his aggressive expansion. In the middle of the financial
crisis, he showed his clout by becoming one of the main
shareholders of the New York Times and extending the paper a
$250 million lifeline loan. His acquisition of a $134 million
stake in Citigroup did not go unnoticed, either.
Slims portfolio is the model of the
diversified emerging markets transnational. His roster, largely
held through affiliates of Grupo Carso, has included stakes in
Univision, WorldCom, Allis-Chalmers, Altria and such household
names as Circuit City, Saks and CompUSA.
Slims empire is not without critics. Denise
Dresser, a Mexican political scientist, suggests that, more
than business savvy, Mexicos dysfunctional
capitalism allowed him to reach his privileged
The same factors behind Slims success
contribute to the emerging economys laggard development
and persistent income inequality. In a recent World Bank study,
Rafael del Villar, a member of Mexicos Federal
Telecommunications Commission, points to the overall
inequitable effects of a corporation such as Telmex that
has exercised its substantial market power
Slim defends his position to Emerging Markets by
emphasizing a businessmans limited mandate: make
expanding investments, create wealth, promote economic activity
and generate jobs and tax contributions.
This he has done, and many herald his contribution
to Mexicos GDP and outward investment. Less prominent in
Slims stance is a concern for Mexicos dismal income
equality and distribution. He notes: By 2015, our country
must reach an income level that exceeds the less-developed
country threshold of $12,000 per capita. But his vision
is rooted in absolute growth numbers, with little emphasis on
Between Slims undeniable contribution and the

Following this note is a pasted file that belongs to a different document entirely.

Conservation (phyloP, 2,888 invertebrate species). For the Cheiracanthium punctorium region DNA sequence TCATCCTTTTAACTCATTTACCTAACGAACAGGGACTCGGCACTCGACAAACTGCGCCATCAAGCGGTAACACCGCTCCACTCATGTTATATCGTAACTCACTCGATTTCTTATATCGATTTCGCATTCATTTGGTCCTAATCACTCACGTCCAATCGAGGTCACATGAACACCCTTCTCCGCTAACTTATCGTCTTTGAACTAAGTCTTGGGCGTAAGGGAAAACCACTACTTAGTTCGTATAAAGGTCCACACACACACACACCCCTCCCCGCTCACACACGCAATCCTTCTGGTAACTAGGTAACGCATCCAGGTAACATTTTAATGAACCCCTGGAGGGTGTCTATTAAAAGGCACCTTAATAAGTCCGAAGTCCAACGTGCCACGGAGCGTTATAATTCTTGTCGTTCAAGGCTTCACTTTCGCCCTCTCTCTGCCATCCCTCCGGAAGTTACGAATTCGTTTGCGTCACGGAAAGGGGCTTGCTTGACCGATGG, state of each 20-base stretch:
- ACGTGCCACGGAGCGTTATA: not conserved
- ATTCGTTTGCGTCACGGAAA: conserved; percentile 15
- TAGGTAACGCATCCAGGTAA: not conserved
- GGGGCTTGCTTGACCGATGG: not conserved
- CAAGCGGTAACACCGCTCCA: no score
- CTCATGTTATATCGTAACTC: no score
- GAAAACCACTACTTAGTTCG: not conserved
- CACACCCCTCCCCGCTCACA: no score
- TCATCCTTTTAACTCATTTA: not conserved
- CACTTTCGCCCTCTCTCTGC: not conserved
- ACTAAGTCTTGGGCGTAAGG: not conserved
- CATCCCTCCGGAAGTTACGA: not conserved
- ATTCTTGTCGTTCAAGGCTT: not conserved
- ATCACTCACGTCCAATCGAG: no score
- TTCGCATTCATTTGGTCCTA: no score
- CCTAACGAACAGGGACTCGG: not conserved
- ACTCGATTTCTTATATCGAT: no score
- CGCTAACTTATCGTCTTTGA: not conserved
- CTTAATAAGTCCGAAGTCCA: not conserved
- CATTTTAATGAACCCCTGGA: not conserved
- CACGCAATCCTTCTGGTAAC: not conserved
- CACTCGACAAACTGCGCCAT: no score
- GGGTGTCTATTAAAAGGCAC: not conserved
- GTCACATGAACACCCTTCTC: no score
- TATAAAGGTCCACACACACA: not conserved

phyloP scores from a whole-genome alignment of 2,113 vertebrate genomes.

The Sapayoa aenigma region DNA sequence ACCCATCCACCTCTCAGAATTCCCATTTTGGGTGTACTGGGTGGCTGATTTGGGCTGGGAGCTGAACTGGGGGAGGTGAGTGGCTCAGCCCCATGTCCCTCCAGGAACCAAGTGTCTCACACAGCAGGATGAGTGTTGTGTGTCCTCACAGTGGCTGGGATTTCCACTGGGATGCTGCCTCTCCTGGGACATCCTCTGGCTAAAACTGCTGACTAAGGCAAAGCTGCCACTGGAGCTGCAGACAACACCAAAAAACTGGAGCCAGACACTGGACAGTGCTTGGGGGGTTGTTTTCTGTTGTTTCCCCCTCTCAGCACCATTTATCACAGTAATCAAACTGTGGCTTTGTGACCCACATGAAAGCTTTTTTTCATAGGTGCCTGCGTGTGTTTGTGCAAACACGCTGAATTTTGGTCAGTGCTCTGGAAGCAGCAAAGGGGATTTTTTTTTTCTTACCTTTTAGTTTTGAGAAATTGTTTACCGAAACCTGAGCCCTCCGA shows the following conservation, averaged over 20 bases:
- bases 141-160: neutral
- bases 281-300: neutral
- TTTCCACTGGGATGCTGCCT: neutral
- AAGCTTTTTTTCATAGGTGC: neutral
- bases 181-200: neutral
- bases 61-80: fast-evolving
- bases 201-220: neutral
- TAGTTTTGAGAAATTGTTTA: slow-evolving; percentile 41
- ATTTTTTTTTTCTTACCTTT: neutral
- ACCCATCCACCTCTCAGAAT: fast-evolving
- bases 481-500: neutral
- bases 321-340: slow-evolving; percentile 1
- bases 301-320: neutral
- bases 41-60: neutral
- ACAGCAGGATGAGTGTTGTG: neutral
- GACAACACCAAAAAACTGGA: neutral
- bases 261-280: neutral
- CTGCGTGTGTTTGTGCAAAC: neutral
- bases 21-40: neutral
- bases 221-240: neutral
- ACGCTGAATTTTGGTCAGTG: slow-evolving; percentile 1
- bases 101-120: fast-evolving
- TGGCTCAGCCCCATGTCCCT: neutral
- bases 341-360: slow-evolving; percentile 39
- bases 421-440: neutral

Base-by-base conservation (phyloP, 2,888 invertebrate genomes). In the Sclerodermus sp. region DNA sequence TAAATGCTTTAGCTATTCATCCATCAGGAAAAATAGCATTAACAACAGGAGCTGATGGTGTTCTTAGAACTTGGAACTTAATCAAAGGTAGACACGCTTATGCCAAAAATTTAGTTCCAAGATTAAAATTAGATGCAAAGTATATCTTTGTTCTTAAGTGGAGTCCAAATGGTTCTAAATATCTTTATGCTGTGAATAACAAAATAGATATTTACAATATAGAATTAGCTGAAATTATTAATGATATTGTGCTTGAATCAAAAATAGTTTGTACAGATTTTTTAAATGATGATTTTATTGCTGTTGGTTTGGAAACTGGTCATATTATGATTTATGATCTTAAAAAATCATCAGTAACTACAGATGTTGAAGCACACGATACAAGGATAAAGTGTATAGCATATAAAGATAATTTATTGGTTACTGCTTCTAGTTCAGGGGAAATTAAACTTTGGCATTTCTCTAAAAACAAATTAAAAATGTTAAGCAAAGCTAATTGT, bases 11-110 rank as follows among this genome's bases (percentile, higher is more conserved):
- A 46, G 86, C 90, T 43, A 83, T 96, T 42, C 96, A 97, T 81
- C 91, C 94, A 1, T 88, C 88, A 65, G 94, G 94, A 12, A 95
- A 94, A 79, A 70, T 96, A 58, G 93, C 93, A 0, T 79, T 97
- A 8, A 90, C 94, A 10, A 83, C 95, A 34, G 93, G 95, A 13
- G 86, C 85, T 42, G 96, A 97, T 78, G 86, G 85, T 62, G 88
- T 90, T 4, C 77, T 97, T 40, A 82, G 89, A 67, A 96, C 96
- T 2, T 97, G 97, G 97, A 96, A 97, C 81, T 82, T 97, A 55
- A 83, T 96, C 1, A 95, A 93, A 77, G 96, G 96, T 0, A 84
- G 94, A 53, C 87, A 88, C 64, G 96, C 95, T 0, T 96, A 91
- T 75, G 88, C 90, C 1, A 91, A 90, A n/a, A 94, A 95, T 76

price Mexico has paid in stunted growth and inequality, a
thorough evaluation of the transnational corporation has to
take into account Mexicos economic timeline. Rossana
Fuentes-Berain, a Mexican journalist, says the country is still
at a very immature stage in the process of
capitalism which could, temporarily, have made
less unacceptable the kind of anti-competitive behaviour
through which the likes of Standard Oil and US Steel
contributed to the growth burst of the US economy.
Latin America commentator Alvaro Vargas Llosa notes
that the monopoly-friendly cronyism that facilitated
Slims ascent is leading firms to seek profits elsewhere
and, in the process, catalyze Mexicos investment
positions overseas. The shortcomings of the home economy that
contributed to the rise of Mexicos transnationals now
spur them to become global players. In his wizardly way, Slim
has positioned himself to benefit from Mexicos unique
political economy simultaneously at home and
Jiang Jianqing, Chairman, Industrial
and Commercial Bank of China
How achievable is Jiang Jianqings dream of making
ICBC the worlds most profitable, pre-eminent and
Is Jiang Jianqing the most powerful commercial
banker in the world? Just two years ago, the question would
have been naive, bordering on the ludicrous. But much has
changed since then. Leading global lenders with the world at
their feet in 2007 have been bailed out or part-nationalized;
others stuttered badly or failed altogether.
But the woes of the global financial crisis have
spawned opportunities for a rare few lenders, notably
Beijings largest, Industrial and Commercial Bank of China
(ICBC). ICBC has a modern tradition of breaking barriers. In
late 2006, it completed the worlds largest-ever initial
public offering (IPO), raising $21.9 billion by selling shares
in Hong Kong and Shanghai.
The following October it became the first major
Chinese bank to flex its financial muscle abroad, buying 20% of
South Africas Standard Bank for $5.5 billion. That deal
came with a board seat at Standard for ICBC and direct access
to Africas vast reserves of carbon and commodities.
The bank has continued to fly in the face of the
global recession, posting a 3% year-on-year rise in first half
2009 earnings and a 17.2% rise in assets. In 2008 ICBC became,
if only for a time, the worlds largest listed corporation
by market capitalization.
Founded in 1984, within a quarter of a century it
was the worlds most profitable bank, boasting assets of
$1.6 trillion held across 18,000 branches. Little wonder that
this June chairman Jiang boasted that he wanted ICBC to become
the worlds most profitable, pre-eminent and
Jiangs progression has been steady and
unspectacular. He spent nine years toiling in the wheat fields